You'll remember that a few days ago, I wrote about how LA Times blogger Elizabeth Snead had suggested Sarah Palin should "lie back and submit" to sexist coverage of her book campaign. It was a crassly vulgar image to use, and it incensed me so much I left a comment at Snead's blog to that effect. I wasn't the only one angered. Several people in the comments highlighted the "lie back and submit" language.
And then something interesting happened: The offending paragraph disappeared. As did every comment on the blog criticizing Snead's choice of words. Gone down the memory hole, with no explanation whatsoever. At this point you'll just have to take my word that Snead made the offensive comment; I assure you she did. (Update: I wasn't the only blogger who noticed.)
Here's the good news: Somebody at the LA Times -- maybe Snead herself, maybe one of her editors -- realized that she'd said something way beyond the bounds of good taste and decided to withdraw the comment. Fine.
Here's the bad news: It was done without any transparency whatsoever. Reputable bloggers and journalists, when they make an error of taste or fact, highlight the error and offer apologies. Even if you think Snead was right to quietly edit the blog post, however, there's still a problem: The deletion of all the comments that criticized her choice of words.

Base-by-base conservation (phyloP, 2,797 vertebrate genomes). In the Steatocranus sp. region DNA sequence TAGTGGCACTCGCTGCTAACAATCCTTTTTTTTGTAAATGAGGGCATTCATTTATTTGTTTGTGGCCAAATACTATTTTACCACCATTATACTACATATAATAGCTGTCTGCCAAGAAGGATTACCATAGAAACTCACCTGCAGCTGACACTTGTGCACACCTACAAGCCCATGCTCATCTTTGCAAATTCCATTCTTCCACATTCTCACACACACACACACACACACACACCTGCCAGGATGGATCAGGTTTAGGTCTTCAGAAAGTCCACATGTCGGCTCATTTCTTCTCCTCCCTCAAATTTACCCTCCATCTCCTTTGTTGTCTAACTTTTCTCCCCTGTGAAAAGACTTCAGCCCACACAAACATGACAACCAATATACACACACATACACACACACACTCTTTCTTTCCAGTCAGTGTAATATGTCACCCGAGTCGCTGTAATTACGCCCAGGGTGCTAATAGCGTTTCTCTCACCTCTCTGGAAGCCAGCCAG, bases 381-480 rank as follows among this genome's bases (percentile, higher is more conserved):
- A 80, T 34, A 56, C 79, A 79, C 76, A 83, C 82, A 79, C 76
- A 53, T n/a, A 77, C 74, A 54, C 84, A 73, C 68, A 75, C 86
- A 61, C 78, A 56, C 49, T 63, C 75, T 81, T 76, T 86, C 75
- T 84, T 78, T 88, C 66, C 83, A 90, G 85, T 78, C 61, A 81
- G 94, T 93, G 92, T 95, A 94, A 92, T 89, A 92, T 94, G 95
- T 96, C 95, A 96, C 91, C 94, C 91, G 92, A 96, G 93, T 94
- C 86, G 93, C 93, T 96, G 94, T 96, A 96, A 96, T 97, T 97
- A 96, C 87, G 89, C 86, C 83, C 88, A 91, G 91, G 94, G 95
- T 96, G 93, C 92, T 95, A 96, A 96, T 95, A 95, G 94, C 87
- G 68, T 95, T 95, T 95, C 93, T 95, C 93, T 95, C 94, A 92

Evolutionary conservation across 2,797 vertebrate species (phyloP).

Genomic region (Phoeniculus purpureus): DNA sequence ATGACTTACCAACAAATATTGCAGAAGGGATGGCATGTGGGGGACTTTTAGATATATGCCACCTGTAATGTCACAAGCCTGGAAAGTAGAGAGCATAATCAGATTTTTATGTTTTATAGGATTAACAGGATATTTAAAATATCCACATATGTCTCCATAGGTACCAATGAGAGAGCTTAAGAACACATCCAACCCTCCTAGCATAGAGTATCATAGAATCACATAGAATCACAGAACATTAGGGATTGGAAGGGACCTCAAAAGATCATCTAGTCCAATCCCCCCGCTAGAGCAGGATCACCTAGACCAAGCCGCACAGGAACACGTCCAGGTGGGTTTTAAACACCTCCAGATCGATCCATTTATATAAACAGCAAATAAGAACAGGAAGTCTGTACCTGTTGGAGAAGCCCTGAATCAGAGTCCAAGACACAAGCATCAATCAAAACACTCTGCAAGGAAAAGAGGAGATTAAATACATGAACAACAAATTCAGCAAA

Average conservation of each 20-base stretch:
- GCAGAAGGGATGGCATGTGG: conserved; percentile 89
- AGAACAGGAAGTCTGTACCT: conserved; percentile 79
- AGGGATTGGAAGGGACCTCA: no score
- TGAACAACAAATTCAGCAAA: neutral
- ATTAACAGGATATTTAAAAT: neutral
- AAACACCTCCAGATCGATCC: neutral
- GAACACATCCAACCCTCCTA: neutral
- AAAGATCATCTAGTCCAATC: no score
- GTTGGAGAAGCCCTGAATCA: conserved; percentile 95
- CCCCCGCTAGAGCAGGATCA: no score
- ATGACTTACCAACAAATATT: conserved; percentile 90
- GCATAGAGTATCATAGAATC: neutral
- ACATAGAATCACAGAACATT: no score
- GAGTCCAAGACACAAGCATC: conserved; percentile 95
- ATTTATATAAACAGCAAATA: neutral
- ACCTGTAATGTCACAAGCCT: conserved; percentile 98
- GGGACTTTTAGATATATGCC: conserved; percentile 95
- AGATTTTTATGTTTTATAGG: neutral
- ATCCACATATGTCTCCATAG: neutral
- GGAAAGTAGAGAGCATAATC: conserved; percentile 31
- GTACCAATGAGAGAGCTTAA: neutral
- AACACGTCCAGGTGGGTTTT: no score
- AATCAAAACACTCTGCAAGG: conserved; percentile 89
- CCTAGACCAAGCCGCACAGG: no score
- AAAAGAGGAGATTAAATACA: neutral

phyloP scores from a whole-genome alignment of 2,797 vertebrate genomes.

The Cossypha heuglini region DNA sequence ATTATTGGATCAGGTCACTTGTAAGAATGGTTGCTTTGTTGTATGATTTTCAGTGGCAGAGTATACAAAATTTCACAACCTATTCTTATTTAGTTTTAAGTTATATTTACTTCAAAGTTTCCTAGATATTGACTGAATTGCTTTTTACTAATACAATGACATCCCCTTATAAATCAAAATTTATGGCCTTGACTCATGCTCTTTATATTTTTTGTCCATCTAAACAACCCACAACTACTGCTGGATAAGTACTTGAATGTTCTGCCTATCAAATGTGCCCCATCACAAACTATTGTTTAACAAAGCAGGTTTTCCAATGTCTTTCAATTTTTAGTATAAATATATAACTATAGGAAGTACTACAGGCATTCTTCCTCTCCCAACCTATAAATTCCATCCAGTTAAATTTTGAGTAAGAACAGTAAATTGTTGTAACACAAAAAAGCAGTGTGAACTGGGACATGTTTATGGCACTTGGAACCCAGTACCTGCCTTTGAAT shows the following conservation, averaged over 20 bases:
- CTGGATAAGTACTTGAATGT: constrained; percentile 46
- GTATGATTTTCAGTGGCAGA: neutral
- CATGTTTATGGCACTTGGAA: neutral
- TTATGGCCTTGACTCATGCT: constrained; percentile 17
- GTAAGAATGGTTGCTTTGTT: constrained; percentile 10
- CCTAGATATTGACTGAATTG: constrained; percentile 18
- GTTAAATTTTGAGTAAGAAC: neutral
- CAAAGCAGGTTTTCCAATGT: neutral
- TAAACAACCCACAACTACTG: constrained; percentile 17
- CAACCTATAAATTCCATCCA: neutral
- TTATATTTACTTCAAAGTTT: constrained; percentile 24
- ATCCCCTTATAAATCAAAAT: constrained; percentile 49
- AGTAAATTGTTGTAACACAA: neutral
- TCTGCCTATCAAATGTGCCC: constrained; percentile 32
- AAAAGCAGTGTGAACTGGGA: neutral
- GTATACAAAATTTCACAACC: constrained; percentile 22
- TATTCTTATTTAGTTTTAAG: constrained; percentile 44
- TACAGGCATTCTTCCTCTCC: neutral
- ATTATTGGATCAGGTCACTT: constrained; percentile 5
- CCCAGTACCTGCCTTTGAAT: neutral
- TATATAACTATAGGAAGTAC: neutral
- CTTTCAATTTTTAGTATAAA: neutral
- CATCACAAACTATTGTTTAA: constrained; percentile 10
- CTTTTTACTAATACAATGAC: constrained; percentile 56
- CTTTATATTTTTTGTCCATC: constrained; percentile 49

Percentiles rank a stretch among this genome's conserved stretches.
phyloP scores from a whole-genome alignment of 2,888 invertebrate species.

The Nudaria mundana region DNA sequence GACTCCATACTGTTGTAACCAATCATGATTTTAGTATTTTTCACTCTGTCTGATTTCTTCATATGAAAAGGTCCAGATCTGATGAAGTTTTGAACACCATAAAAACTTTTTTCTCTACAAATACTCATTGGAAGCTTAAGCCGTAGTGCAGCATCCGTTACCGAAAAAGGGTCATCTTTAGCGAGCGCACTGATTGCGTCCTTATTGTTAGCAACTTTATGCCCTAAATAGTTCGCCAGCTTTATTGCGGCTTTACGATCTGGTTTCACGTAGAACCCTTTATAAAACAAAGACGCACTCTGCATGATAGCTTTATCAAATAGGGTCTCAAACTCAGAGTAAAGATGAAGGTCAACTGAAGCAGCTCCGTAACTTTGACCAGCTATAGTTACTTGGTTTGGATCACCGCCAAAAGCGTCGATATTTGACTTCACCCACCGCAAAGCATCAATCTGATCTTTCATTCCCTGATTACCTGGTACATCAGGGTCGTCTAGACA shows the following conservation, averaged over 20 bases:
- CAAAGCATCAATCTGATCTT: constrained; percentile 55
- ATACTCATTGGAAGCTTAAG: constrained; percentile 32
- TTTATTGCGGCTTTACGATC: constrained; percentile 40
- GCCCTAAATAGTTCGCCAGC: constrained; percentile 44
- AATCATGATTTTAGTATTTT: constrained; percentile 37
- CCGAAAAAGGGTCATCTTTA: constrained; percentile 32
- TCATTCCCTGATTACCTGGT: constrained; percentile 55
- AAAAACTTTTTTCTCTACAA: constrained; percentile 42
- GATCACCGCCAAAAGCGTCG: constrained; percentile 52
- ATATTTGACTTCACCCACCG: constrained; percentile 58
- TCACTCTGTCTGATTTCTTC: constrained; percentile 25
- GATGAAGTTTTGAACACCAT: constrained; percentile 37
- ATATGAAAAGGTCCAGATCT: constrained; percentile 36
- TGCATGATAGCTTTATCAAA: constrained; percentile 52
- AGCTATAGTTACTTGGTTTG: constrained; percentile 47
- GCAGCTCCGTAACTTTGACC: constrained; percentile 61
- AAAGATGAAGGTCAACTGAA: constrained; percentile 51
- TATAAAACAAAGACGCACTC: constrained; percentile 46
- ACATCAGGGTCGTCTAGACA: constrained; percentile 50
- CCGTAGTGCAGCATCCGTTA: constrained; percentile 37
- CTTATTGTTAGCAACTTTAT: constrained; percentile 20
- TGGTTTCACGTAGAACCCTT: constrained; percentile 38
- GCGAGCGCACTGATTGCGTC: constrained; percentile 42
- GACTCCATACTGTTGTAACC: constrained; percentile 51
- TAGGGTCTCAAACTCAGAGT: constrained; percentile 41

Having worked at newspapers awhile, and with their comments specifically, I can tell you it is generally considered bad form to delete a comment that merely criticizes the content on display. You boot a comment for making racist or libelous comments, for posting private information about other people or for just being too big a jerk. But you don't delete comments that criticize you, because it's fundamentally dishonest.
Which is why Snead and the LA Times were wrong to merely unpublish her inflammatory remarks without offering a public explanation. They didn't just quiet her; they silenced all the people who pointed out what a poor choice she made. And that deeply undermines the credibility of the LA Times. As it should.